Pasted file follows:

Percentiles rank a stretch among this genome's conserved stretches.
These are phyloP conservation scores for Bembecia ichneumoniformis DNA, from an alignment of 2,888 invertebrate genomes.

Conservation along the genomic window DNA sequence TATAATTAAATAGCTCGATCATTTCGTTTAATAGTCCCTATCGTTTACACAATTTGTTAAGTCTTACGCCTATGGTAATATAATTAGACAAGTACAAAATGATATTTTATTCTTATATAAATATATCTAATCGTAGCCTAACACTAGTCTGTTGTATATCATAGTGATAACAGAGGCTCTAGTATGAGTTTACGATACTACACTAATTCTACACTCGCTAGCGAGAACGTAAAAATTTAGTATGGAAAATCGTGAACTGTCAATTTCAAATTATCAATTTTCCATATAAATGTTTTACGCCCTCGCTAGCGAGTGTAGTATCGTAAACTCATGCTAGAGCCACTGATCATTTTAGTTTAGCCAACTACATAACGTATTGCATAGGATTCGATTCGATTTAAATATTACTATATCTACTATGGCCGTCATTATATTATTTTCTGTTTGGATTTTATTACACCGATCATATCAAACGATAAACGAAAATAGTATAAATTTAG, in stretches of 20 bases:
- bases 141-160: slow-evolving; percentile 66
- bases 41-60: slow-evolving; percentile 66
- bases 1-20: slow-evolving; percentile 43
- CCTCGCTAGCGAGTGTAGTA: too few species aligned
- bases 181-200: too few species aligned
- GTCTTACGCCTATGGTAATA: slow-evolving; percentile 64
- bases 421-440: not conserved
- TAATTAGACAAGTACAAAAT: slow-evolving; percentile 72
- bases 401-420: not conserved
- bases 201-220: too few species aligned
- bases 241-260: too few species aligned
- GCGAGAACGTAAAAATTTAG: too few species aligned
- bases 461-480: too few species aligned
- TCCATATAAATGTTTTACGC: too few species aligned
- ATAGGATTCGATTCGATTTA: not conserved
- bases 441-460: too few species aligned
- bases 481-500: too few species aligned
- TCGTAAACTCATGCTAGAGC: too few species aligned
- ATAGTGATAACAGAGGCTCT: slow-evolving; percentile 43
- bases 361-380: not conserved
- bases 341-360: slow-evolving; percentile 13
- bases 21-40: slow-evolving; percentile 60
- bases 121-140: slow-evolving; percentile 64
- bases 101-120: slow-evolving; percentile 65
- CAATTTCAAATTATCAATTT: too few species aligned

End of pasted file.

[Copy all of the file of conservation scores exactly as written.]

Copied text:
Percentiles rank a stretch among this genome's conserved stretches.
These are phyloP conservation scores for Bembecia ichneumoniformis DNA, from an alignment of 2,888 invertebrate genomes.

Conservation along the genomic window DNA sequence TATAATTAAATAGCTCGATCATTTCGTTTAATAGTCCCTATCGTTTACACAATTTGTTAAGTCTTACGCCTATGGTAATATAATTAGACAAGTACAAAATGATATTTTATTCTTATATAAATATATCTAATCGTAGCCTAACACTAGTCTGTTGTATATCATAGTGATAACAGAGGCTCTAGTATGAGTTTACGATACTACACTAATTCTACACTCGCTAGCGAGAACGTAAAAATTTAGTATGGAAAATCGTGAACTGTCAATTTCAAATTATCAATTTTCCATATAAATGTTTTACGCCCTCGCTAGCGAGTGTAGTATCGTAAACTCATGCTAGAGCCACTGATCATTTTAGTTTAGCCAACTACATAACGTATTGCATAGGATTCGATTCGATTTAAATATTACTATATCTACTATGGCCGTCATTATATTATTTTCTGTTTGGATTTTATTACACCGATCATATCAAACGATAAACGAAAATAGTATAAATTTAG, in stretches of 20 bases:
- bases 141-160: slow-evolving; percentile 66
- bases 41-60: slow-evolving; percentile 66
- bases 1-20: slow-evolving; percentile 43
- CCTCGCTAGCGAGTGTAGTA: too few species aligned
- bases 181-200: too few species aligned
- GTCTTACGCCTATGGTAATA: slow-evolving; percentile 64
- bases 421-440: not conserved
- TAATTAGACAAGTACAAAAT: slow-evolving; percentile 72
- bases 401-420: not conserved
- bases 201-220: too few species aligned
- bases 241-260: too few species aligned
- GCGAGAACGTAAAAATTTAG: too few species aligned
- bases 461-480: too few species aligned
- TCCATATAAATGTTTTACGC: too few species aligned
- ATAGGATTCGATTCGATTTA: not conserved
- bases 441-460: too few species aligned
- bases 481-500: too few species aligned
- TCGTAAACTCATGCTAGAGC: too few species aligned
- ATAGTGATAACAGAGGCTCT: slow-evolving; percentile 43
- bases 361-380: not conserved
- bases 341-360: slow-evolving; percentile 13
- bases 21-40: slow-evolving; percentile 60
- bases 121-140: slow-evolving; percentile 64
- bases 101-120: slow-evolving; percentile 65
- CAATTTCAAATTATCAATTT: too few species aligned